The Season at Sarsaparilla

Film and theatre are tempestuous bedfellows. For every spirited success (take Louis Malle’s Vanya on 42nd Street) there are five flaccid failures. In Benedict Andrews’ production of Patrick White’s The Season at Sarsaparilla the semiotics of cinema step firmly on to the boards.

This is a remarkable work of theatre. The direction is fluid and graceful and the performances often brilliant. The set, rather than taking the traditional Sarsaparilla form of three houses side by side, compacts the action into a single building, mounted on a revolve. There is no risk of confusion: Andrews is a deft choreographer and conducts our attention with precise and seamless shifts. Added to this is the presence in the house of cameras and two screens at either side of the stage that relay their perspectives to us. The result is that the cutting up of the space is left to invisible lines: vectors of movement and angles of light.

The shared space of the set fundamentally changes the thematic dynamics of the play. Gone are the class-based material differences of the houses; gone is the false sense of security that discreteness can imbue. In their place comes a more private and disturbing landscape. The essential dislocation and failing connection between characters is heightened by the dark irony of their proximity. There are very few moments of spatial isolation on stage, yet the loneliness and disparity of the Mildred St inhabitants is often acute. The space is public but the isolation is private.

This dialectic of private and public space parallels the tension between the theatrical and cinematic elements of this production. The camera is a monocular viewer and the sole witness to the light it captures. On the other hand, theatre is stereoscopic and pluralistic in its witnessing. An actor on the stage cannot look out at an audience and make eye contact with everyone at once but an actor on the screen can. To see the eyes of the actor peering out at you, even if it is through the processed reflection of camera, projector and screen, is a window on the private world of a character. However illusory the experience may be, the sense is that this is a private audience with the character — an intimate moment of self-revelation. Thus, the public arena of the theatre is entwined with the private diegesis of the cinema. And where the theatre of Sarsaparilla is inherently allegorical or, at least, metaphorical, the cinema of Sarsaparilla is psychological and personal.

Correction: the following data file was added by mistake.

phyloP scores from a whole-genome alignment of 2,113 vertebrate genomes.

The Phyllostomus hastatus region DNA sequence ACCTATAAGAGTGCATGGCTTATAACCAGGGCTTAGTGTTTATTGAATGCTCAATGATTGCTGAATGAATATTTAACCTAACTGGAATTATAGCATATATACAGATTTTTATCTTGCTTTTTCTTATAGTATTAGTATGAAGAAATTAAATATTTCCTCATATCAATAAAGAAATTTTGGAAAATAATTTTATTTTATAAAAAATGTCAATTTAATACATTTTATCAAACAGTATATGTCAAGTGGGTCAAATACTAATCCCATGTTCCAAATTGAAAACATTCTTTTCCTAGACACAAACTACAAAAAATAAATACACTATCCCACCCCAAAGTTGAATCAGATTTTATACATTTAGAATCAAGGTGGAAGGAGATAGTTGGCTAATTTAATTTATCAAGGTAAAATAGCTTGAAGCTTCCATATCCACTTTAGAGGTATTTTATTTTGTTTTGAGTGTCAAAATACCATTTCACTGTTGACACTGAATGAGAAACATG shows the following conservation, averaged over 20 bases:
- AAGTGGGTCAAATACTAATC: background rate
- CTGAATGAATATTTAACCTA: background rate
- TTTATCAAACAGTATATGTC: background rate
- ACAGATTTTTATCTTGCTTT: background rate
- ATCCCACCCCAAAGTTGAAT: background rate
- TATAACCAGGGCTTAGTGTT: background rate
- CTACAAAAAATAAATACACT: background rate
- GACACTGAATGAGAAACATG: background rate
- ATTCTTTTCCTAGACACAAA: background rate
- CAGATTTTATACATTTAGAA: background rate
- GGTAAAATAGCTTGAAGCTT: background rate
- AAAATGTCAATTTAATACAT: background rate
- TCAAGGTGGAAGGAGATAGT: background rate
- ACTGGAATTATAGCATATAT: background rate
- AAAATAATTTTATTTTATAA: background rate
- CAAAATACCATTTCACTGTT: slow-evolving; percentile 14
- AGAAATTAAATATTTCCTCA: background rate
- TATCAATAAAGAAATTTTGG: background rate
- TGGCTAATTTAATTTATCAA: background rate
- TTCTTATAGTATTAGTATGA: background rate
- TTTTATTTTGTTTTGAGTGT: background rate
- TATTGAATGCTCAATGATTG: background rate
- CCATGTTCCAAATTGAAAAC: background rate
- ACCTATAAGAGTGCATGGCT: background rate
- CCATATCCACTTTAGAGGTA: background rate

The screens have another important part to play with respect to the composition of the space. Theatre is rarely “widescreen” – its historical connection with everything from the gods to the lighting rig is vertical. Cinema is all about horizontals – from railroads to deserts – and the addition of the two screens, at either side of the set, widen the “aspect ratio” of the Playhouse stage. Perhaps this seems a trivial point, but the thematic ramifications are enticing. None of the characters, except Roy Child (Eden Falk), ever bother to look up, to peer heavenwards in hope of inspiration or, at the very least, some “razzle dazzle”. Roy seems to be the authorial voice of Patrick White incarnate, though he is never made more sympathetic than anyone else, and there is something hapless and futile in his vertical ambitions. The rest of the cast, staid in their horizontal urban sprawl, are usually framed by windows that cut off the completeness of their lives like a scene from Rear Window. The only thing they have to look out at is the audience, an enigmatic view that the audience is clearly denied and that, therefore, may as well not exist. The result is a cyclical ennui, an implacable desperation muffled by a suburban complacency that refuses to look up or down for a different way.

The cinematic shift of space in Sarsaparilla is paralleled by its shift in time. The cameras capture moving images but if there is nothing moving within their frame, there is simply photography. Time stands still, as it were. The directorial eye of Benedict Andrews can linger over apparently minor details – an empty beer glass or perhaps an out-of-place hat. The wandering eyes of the theatre audience necessarily take note of the static screens and the cinematic language of montage is thereby born. A woman enters, we see a stranger’s hat, there is a moment’s pause and the full impact of the hat is known to us. From Antonioni to Marker, the stillness of an image and its extension through time can be as redolent with meaning as a sweep of action because it is its juxtaposition, its context that imbues it with significance.

What Andrews has created in this production of The Season at Sarsaparilla is not just a wonderful piece of theatre but a worthy piece of cinematic craftsmanship. No doubt, this theatre is no film, nor should it be, but in working with cinematic language so fluently, Andrews has managed to integrate the two with rare success.